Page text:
Figure 2 — Racial classification response in the Census for Puerto Rico
Take for instance, Image 2, in which it is possible to observe that my brother has a much lighter skin than I do. These kinds of variations in skin tone make little difference; the default option is to be White. In school, out of a class of 30 students, there were only 3 or 4 kids that we would consider to be Black. In order to be Black, the person had to be “pure Black”, that is, no mixing could be reflected in the physical appearance of the person. This is uncommon in an island in which mixing is common.
Image 2 — The case study (around 7 years of age) and brother
This racial hierarchy is also reflected in all aspects of the culture, including classroom teaching. Image 3 shows the emblem of the Institute of Puerto Rican Culture, the main organisation for cultural issues in the island. It is clear that in the emblem, approved in 1956, the Spanish conquistador is at the centre, giving it a central role in terms of culture while on the sides there is an African and a Taino (both semi-naked).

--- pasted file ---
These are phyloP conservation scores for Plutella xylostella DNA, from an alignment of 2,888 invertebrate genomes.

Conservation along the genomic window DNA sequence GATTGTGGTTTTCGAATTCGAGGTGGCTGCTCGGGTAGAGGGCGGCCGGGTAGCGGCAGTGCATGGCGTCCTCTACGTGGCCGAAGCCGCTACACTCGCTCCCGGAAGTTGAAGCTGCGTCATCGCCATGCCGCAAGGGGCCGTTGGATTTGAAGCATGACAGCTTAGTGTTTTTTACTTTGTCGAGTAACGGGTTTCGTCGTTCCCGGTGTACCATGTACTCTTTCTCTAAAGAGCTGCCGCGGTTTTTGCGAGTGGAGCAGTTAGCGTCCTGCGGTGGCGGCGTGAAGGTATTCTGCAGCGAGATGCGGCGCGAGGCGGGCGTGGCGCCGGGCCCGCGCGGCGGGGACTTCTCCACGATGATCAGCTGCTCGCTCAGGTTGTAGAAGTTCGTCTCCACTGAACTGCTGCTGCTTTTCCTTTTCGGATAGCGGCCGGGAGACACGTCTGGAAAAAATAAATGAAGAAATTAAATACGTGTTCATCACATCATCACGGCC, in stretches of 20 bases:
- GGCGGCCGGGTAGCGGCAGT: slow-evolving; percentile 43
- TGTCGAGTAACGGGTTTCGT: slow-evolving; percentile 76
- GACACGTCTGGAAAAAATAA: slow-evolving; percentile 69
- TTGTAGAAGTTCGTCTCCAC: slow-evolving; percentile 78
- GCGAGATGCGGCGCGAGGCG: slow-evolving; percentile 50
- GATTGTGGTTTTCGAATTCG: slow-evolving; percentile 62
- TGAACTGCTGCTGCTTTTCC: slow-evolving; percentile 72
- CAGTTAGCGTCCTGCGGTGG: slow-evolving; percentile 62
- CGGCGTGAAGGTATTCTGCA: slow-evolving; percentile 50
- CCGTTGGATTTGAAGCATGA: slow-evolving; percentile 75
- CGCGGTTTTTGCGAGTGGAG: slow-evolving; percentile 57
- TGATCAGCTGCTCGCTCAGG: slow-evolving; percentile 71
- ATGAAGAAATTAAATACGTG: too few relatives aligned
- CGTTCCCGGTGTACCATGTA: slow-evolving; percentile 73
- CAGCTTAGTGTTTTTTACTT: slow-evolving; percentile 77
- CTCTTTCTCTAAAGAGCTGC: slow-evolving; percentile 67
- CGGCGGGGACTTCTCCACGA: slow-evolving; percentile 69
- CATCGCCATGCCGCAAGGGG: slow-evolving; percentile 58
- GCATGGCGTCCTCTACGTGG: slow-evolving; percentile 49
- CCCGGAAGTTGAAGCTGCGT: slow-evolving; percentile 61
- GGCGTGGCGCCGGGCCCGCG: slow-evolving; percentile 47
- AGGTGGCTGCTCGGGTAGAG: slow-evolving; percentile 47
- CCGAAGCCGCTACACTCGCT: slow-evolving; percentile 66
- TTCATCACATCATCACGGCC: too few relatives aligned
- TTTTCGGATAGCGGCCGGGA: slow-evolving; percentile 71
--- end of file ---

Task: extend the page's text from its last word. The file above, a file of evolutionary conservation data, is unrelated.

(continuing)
Image 3 — Emblem of the Institute of Puerto Rican Culture
However, the importance and association with different racial categories has been changing over time. While the demographic composition of the island has not changed, the share of those identifying as White alone has decreased and it currently stands at 64%. This is a substantial change from 2000. I have not done any study on this issue, as my understanding of race in Puerto Rico comes from lived experiences rather than academic analysis. However, I suspect that racial identification in the island has been likely influenced by the greater visibility of racial issues across the world, particularly in the United States.
Table 2 — Racial classification response in Puerto Rico for the American Community Survey (2019)
This means that we can fill one more cell in Table 1. Growing up I self-identified as White.
Finally, I never heard of the term ethnicity before leaving Puerto Rico. As such, we can complete the first round of categories for our six variables as:
Table 3 — The six categories (Round 1)
You are a Latino
My first migration experience was to the United States. Soon after arriving, I had to visit the dentist. Going to the dentist has been always a traumatic experience for me, but this one was a bit more traumatic than usual.